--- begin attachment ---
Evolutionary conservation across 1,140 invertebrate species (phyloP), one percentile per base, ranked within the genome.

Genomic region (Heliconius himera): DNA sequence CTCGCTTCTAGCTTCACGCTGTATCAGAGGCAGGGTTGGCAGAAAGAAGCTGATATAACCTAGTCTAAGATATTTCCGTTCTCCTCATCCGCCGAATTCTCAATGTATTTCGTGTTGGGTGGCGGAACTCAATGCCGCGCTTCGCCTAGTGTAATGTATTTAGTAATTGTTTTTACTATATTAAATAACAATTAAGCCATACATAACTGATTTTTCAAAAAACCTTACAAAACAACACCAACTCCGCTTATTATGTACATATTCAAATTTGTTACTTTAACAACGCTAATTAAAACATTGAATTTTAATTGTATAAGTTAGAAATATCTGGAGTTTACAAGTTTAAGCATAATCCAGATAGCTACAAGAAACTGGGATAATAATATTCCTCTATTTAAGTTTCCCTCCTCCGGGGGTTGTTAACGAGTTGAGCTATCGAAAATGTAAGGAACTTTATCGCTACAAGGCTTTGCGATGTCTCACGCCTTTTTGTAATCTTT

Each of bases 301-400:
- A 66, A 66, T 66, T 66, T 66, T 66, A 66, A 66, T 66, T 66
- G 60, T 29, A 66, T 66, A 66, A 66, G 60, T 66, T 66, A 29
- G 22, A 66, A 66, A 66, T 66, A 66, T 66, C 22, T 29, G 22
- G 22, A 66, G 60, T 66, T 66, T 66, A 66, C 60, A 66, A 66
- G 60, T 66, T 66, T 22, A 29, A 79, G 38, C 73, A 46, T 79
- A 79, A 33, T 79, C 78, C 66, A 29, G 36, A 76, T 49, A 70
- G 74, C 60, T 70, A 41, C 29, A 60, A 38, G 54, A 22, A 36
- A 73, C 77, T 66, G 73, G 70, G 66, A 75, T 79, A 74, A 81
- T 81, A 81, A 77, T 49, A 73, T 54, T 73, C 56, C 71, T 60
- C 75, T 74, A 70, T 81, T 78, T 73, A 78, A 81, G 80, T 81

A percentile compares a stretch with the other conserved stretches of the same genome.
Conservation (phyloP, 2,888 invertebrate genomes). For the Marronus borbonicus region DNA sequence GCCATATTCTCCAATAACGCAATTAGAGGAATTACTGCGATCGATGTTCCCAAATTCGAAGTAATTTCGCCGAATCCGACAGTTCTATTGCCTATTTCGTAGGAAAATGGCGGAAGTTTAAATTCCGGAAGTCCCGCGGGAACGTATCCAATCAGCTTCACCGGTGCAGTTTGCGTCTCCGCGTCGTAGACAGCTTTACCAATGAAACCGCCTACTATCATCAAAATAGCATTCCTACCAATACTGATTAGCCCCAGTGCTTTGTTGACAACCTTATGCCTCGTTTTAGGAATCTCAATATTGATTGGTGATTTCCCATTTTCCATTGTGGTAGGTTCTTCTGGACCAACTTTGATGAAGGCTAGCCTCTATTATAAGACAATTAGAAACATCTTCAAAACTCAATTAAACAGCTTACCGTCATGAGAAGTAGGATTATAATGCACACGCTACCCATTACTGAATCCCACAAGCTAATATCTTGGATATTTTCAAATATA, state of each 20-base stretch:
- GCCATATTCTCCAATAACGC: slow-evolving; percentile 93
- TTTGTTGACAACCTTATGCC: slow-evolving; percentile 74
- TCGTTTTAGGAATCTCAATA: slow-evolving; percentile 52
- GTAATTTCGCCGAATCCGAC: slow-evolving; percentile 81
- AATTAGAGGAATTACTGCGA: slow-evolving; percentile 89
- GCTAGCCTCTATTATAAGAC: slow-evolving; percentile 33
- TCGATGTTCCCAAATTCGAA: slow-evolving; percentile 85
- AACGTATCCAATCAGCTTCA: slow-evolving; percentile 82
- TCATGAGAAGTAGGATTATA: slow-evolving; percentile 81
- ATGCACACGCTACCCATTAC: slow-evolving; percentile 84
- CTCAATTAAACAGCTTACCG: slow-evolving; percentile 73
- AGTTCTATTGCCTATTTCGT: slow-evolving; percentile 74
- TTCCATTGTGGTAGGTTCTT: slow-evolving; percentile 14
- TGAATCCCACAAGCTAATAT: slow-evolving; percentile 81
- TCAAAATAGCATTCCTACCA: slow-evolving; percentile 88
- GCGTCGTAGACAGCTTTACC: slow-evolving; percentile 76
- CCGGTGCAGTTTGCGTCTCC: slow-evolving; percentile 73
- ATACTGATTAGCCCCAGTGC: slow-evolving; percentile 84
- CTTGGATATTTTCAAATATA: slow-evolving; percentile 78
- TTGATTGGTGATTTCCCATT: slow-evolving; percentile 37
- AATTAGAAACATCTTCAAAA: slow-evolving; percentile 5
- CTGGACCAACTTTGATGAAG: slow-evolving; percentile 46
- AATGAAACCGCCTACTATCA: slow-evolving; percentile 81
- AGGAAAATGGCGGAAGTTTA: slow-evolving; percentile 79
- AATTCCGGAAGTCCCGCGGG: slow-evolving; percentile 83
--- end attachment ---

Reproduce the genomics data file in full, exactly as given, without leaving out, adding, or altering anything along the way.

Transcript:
Evolutionary conservation across 1,140 invertebrate species (phyloP), one percentile per base, ranked within the genome.

Genomic region (Heliconius himera): DNA sequence CTCGCTTCTAGCTTCACGCTGTATCAGAGGCAGGGTTGGCAGAAAGAAGCTGATATAACCTAGTCTAAGATATTTCCGTTCTCCTCATCCGCCGAATTCTCAATGTATTTCGTGTTGGGTGGCGGAACTCAATGCCGCGCTTCGCCTAGTGTAATGTATTTAGTAATTGTTTTTACTATATTAAATAACAATTAAGCCATACATAACTGATTTTTCAAAAAACCTTACAAAACAACACCAACTCCGCTTATTATGTACATATTCAAATTTGTTACTTTAACAACGCTAATTAAAACATTGAATTTTAATTGTATAAGTTAGAAATATCTGGAGTTTACAAGTTTAAGCATAATCCAGATAGCTACAAGAAACTGGGATAATAATATTCCTCTATTTAAGTTTCCCTCCTCCGGGGGTTGTTAACGAGTTGAGCTATCGAAAATGTAAGGAACTTTATCGCTACAAGGCTTTGCGATGTCTCACGCCTTTTTGTAATCTTT

Each of bases 301-400:
- A 66, A 66, T 66, T 66, T 66, T 66, A 66, A 66, T 66, T 66
- G 60, T 29, A 66, T 66, A 66, A 66, G 60, T 66, T 66, A 29
- G 22, A 66, A 66, A 66, T 66, A 66, T 66, C 22, T 29, G 22
- G 22, A 66, G 60, T 66, T 66, T 66, A 66, C 60, A 66, A 66
- G 60, T 66, T 66, T 22, A 29, A 79, G 38, C 73, A 46, T 79
- A 79, A 33, T 79, C 78, C 66, A 29, G 36, A 76, T 49, A 70
- G 74, C 60, T 70, A 41, C 29, A 60, A 38, G 54, A 22, A 36
- A 73, C 77, T 66, G 73, G 70, G 66, A 75, T 79, A 74, A 81
- T 81, A 81, A 77, T 49, A 73, T 54, T 73, C 56, C 71, T 60
- C 75, T 74, A 70, T 81, T 78, T 73, A 78, A 81, G 80, T 81

A percentile compares a stretch with the other conserved stretches of the same genome.
Conservation (phyloP, 2,888 invertebrate genomes). For the Marronus borbonicus region DNA sequence GCCATATTCTCCAATAACGCAATTAGAGGAATTACTGCGATCGATGTTCCCAAATTCGAAGTAATTTCGCCGAATCCGACAGTTCTATTGCCTATTTCGTAGGAAAATGGCGGAAGTTTAAATTCCGGAAGTCCCGCGGGAACGTATCCAATCAGCTTCACCGGTGCAGTTTGCGTCTCCGCGTCGTAGACAGCTTTACCAATGAAACCGCCTACTATCATCAAAATAGCATTCCTACCAATACTGATTAGCCCCAGTGCTTTGTTGACAACCTTATGCCTCGTTTTAGGAATCTCAATATTGATTGGTGATTTCCCATTTTCCATTGTGGTAGGTTCTTCTGGACCAACTTTGATGAAGGCTAGCCTCTATTATAAGACAATTAGAAACATCTTCAAAACTCAATTAAACAGCTTACCGTCATGAGAAGTAGGATTATAATGCACACGCTACCCATTACTGAATCCCACAAGCTAATATCTTGGATATTTTCAAATATA, state of each 20-base stretch:
- GCCATATTCTCCAATAACGC: slow-evolving; percentile 93
- TTTGTTGACAACCTTATGCC: slow-evolving; percentile 74
- TCGTTTTAGGAATCTCAATA: slow-evolving; percentile 52
- GTAATTTCGCCGAATCCGAC: slow-evolving; percentile 81
- AATTAGAGGAATTACTGCGA: slow-evolving; percentile 89
- GCTAGCCTCTATTATAAGAC: slow-evolving; percentile 33
- TCGATGTTCCCAAATTCGAA: slow-evolving; percentile 85
- AACGTATCCAATCAGCTTCA: slow-evolving; percentile 82
- TCATGAGAAGTAGGATTATA: slow-evolving; percentile 81
- ATGCACACGCTACCCATTAC: slow-evolving; percentile 84
- CTCAATTAAACAGCTTACCG: slow-evolving; percentile 73
- AGTTCTATTGCCTATTTCGT: slow-evolving; percentile 74
- TTCCATTGTGGTAGGTTCTT: slow-evolving; percentile 14
- TGAATCCCACAAGCTAATAT: slow-evolving; percentile 81
- TCAAAATAGCATTCCTACCA: slow-evolving; percentile 88
- GCGTCGTAGACAGCTTTACC: slow-evolving; percentile 76
- CCGGTGCAGTTTGCGTCTCC: slow-evolving; percentile 73
- ATACTGATTAGCCCCAGTGC: slow-evolving; percentile 84
- CTTGGATATTTTCAAATATA: slow-evolving; percentile 78
- TTGATTGGTGATTTCCCATT: slow-evolving; percentile 37
- AATTAGAAACATCTTCAAAA: slow-evolving; percentile 5
- CTGGACCAACTTTGATGAAG: slow-evolving; percentile 46
- AATGAAACCGCCTACTATCA: slow-evolving; percentile 81
- AGGAAAATGGCGGAAGTTTA: slow-evolving; percentile 79
- AATTCCGGAAGTCCCGCGGG: slow-evolving; percentile 83